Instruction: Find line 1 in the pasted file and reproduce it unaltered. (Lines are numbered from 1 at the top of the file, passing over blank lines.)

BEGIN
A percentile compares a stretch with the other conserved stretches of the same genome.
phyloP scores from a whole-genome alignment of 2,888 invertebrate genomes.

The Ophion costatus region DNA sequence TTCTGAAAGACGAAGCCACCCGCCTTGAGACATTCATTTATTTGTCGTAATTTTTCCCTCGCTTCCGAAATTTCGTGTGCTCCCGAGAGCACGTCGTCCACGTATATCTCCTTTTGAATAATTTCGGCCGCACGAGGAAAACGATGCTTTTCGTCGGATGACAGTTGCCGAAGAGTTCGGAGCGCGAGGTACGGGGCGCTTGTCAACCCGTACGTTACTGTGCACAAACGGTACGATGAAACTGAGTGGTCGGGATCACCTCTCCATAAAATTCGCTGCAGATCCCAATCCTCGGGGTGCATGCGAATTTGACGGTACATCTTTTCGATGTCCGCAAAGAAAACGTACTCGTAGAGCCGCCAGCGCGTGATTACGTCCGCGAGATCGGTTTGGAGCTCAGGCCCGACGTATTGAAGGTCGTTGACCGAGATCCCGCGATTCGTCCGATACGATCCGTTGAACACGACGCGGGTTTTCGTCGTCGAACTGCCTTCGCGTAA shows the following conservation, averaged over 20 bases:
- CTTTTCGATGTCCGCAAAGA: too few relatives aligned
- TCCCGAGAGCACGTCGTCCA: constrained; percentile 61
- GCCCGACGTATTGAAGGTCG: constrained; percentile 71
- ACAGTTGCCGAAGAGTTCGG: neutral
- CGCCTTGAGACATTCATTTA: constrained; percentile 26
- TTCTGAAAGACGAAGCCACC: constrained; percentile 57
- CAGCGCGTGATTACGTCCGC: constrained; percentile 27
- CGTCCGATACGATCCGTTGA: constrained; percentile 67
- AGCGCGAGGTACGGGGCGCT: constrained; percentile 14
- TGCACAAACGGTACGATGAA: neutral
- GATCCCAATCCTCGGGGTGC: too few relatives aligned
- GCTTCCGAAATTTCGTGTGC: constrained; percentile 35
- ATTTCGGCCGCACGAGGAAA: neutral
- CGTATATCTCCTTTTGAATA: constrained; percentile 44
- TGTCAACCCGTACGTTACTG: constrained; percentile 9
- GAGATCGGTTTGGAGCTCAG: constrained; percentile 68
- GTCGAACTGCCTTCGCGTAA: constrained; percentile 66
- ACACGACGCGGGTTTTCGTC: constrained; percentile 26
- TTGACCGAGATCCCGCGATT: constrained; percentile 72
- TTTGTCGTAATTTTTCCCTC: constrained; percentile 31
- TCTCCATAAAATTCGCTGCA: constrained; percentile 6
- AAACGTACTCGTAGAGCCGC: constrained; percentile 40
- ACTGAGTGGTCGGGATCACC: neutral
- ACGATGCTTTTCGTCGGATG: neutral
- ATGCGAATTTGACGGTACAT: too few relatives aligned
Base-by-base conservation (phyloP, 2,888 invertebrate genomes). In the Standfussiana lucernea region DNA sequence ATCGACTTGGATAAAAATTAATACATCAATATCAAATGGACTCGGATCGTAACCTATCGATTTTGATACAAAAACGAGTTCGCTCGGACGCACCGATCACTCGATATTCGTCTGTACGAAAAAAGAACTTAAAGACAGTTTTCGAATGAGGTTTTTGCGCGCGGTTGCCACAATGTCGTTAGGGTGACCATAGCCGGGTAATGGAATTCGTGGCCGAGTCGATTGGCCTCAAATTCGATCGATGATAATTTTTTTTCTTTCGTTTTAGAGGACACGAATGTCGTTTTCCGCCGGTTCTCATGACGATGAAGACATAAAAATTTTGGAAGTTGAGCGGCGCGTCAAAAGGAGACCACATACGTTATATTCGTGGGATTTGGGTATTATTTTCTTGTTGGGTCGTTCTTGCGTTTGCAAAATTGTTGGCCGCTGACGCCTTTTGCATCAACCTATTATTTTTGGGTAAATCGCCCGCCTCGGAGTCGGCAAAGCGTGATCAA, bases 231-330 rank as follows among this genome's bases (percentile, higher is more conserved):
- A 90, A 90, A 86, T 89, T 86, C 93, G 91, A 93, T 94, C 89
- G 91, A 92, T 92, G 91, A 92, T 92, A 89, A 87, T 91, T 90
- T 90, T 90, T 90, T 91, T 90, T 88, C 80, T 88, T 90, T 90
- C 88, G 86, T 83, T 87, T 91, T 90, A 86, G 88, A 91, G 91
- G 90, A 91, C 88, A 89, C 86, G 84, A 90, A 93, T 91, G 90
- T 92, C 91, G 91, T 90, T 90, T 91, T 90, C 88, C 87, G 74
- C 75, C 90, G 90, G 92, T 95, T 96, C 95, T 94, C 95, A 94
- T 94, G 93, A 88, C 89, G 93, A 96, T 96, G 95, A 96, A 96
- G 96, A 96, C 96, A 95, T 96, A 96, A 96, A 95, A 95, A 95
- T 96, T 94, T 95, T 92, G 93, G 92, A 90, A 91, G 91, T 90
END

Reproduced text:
A percentile compares a stretch with the other conserved stretches of the same genome.